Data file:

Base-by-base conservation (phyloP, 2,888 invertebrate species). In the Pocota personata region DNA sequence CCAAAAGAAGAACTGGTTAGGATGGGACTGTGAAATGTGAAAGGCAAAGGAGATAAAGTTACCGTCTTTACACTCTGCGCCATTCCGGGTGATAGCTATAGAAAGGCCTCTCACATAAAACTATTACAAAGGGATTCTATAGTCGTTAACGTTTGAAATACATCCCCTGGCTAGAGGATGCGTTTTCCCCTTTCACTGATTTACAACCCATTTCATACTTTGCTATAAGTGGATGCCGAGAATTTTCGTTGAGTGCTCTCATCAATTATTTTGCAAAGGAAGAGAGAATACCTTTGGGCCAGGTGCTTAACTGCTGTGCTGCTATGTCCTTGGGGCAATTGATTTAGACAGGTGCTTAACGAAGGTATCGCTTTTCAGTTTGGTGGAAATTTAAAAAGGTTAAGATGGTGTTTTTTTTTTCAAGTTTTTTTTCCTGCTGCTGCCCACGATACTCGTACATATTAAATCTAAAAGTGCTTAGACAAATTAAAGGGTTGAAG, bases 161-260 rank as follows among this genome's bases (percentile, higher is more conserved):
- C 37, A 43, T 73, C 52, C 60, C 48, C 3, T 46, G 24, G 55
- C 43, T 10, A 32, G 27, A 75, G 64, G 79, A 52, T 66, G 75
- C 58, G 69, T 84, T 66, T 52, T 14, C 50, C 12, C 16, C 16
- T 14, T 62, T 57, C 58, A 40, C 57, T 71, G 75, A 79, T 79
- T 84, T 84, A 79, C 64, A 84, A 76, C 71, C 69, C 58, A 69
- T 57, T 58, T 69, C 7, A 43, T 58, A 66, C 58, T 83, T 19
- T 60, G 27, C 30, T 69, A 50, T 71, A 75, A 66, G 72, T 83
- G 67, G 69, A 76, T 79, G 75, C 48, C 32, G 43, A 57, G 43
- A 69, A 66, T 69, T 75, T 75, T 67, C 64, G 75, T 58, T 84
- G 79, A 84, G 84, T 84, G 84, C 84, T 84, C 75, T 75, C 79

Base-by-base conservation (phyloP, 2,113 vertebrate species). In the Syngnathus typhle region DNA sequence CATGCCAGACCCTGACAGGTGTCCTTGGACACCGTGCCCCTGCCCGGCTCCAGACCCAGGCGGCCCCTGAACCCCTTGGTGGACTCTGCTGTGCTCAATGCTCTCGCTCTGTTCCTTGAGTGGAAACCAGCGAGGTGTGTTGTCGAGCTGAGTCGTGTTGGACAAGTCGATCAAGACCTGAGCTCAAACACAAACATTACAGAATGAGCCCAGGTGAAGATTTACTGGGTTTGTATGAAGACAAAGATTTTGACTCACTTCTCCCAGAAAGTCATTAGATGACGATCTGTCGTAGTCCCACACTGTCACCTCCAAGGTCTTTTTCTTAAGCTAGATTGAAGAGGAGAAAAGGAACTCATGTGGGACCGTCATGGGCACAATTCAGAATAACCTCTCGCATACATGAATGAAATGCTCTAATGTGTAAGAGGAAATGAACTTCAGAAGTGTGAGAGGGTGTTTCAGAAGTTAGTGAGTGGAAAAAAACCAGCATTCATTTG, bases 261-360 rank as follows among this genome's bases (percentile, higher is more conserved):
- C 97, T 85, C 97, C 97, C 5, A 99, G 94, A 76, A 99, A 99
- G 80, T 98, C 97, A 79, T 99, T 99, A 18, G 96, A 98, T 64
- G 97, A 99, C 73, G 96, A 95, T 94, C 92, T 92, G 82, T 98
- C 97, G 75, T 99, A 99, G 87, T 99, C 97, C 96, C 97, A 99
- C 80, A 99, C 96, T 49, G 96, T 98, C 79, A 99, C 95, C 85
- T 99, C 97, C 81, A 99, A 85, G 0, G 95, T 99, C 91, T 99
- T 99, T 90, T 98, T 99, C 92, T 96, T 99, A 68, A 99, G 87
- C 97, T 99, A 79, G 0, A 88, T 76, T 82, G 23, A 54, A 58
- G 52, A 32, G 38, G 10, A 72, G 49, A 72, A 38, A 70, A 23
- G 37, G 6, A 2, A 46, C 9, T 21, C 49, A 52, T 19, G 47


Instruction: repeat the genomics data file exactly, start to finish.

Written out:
Base-by-base conservation (phyloP, 2,888 invertebrate species). In the Pocota personata region DNA sequence CCAAAAGAAGAACTGGTTAGGATGGGACTGTGAAATGTGAAAGGCAAAGGAGATAAAGTTACCGTCTTTACACTCTGCGCCATTCCGGGTGATAGCTATAGAAAGGCCTCTCACATAAAACTATTACAAAGGGATTCTATAGTCGTTAACGTTTGAAATACATCCCCTGGCTAGAGGATGCGTTTTCCCCTTTCACTGATTTACAACCCATTTCATACTTTGCTATAAGTGGATGCCGAGAATTTTCGTTGAGTGCTCTCATCAATTATTTTGCAAAGGAAGAGAGAATACCTTTGGGCCAGGTGCTTAACTGCTGTGCTGCTATGTCCTTGGGGCAATTGATTTAGACAGGTGCTTAACGAAGGTATCGCTTTTCAGTTTGGTGGAAATTTAAAAAGGTTAAGATGGTGTTTTTTTTTTCAAGTTTTTTTTCCTGCTGCTGCCCACGATACTCGTACATATTAAATCTAAAAGTGCTTAGACAAATTAAAGGGTTGAAG, bases 161-260 rank as follows among this genome's bases (percentile, higher is more conserved):
- C 37, A 43, T 73, C 52, C 60, C 48, C 3, T 46, G 24, G 55
- C 43, T 10, A 32, G 27, A 75, G 64, G 79, A 52, T 66, G 75
- C 58, G 69, T 84, T 66, T 52, T 14, C 50, C 12, C 16, C 16
- T 14, T 62, T 57, C 58, A 40, C 57, T 71, G 75, A 79, T 79
- T 84, T 84, A 79, C 64, A 84, A 76, C 71, C 69, C 58, A 69
- T 57, T 58, T 69, C 7, A 43, T 58, A 66, C 58, T 83, T 19
- T 60, G 27, C 30, T 69, A 50, T 71, A 75, A 66, G 72, T 83
- G 67, G 69, A 76, T 79, G 75, C 48, C 32, G 43, A 57, G 43
- A 69, A 66, T 69, T 75, T 75, T 67, C 64, G 75, T 58, T 84
- G 79, A 84, G 84, T 84, G 84, C 84, T 84, C 75, T 75, C 79

Base-by-base conservation (phyloP, 2,113 vertebrate species). In the Syngnathus typhle region DNA sequence CATGCCAGACCCTGACAGGTGTCCTTGGACACCGTGCCCCTGCCCGGCTCCAGACCCAGGCGGCCCCTGAACCCCTTGGTGGACTCTGCTGTGCTCAATGCTCTCGCTCTGTTCCTTGAGTGGAAACCAGCGAGGTGTGTTGTCGAGCTGAGTCGTGTTGGACAAGTCGATCAAGACCTGAGCTCAAACACAAACATTACAGAATGAGCCCAGGTGAAGATTTACTGGGTTTGTATGAAGACAAAGATTTTGACTCACTTCTCCCAGAAAGTCATTAGATGACGATCTGTCGTAGTCCCACACTGTCACCTCCAAGGTCTTTTTCTTAAGCTAGATTGAAGAGGAGAAAAGGAACTCATGTGGGACCGTCATGGGCACAATTCAGAATAACCTCTCGCATACATGAATGAAATGCTCTAATGTGTAAGAGGAAATGAACTTCAGAAGTGTGAGAGGGTGTTTCAGAAGTTAGTGAGTGGAAAAAAACCAGCATTCATTTG, bases 261-360 rank as follows among this genome's bases (percentile, higher is more conserved):
- C 97, T 85, C 97, C 97, C 5, A 99, G 94, A 76, A 99, A 99
- G 80, T 98, C 97, A 79, T 99, T 99, A 18, G 96, A 98, T 64
- G 97, A 99, C 73, G 96, A 95, T 94, C 92, T 92, G 82, T 98
- C 97, G 75, T 99, A 99, G 87, T 99, C 97, C 96, C 97, A 99
- C 80, A 99, C 96, T 49, G 96, T 98, C 79, A 99, C 95, C 85
- T 99, C 97, C 81, A 99, A 85, G 0, G 95, T 99, C 91, T 99
- T 99, T 90, T 98, T 99, C 92, T 96, T 99, A 68, A 99, G 87
- C 97, T 99, A 79, G 0, A 88, T 76, T 82, G 23, A 54, A 58
- G 52, A 32, G 38, G 10, A 72, G 49, A 72, A 38, A 70, A 23
- G 37, G 6, A 2, A 46, C 9, T 21, C 49, A 52, T 19, G 47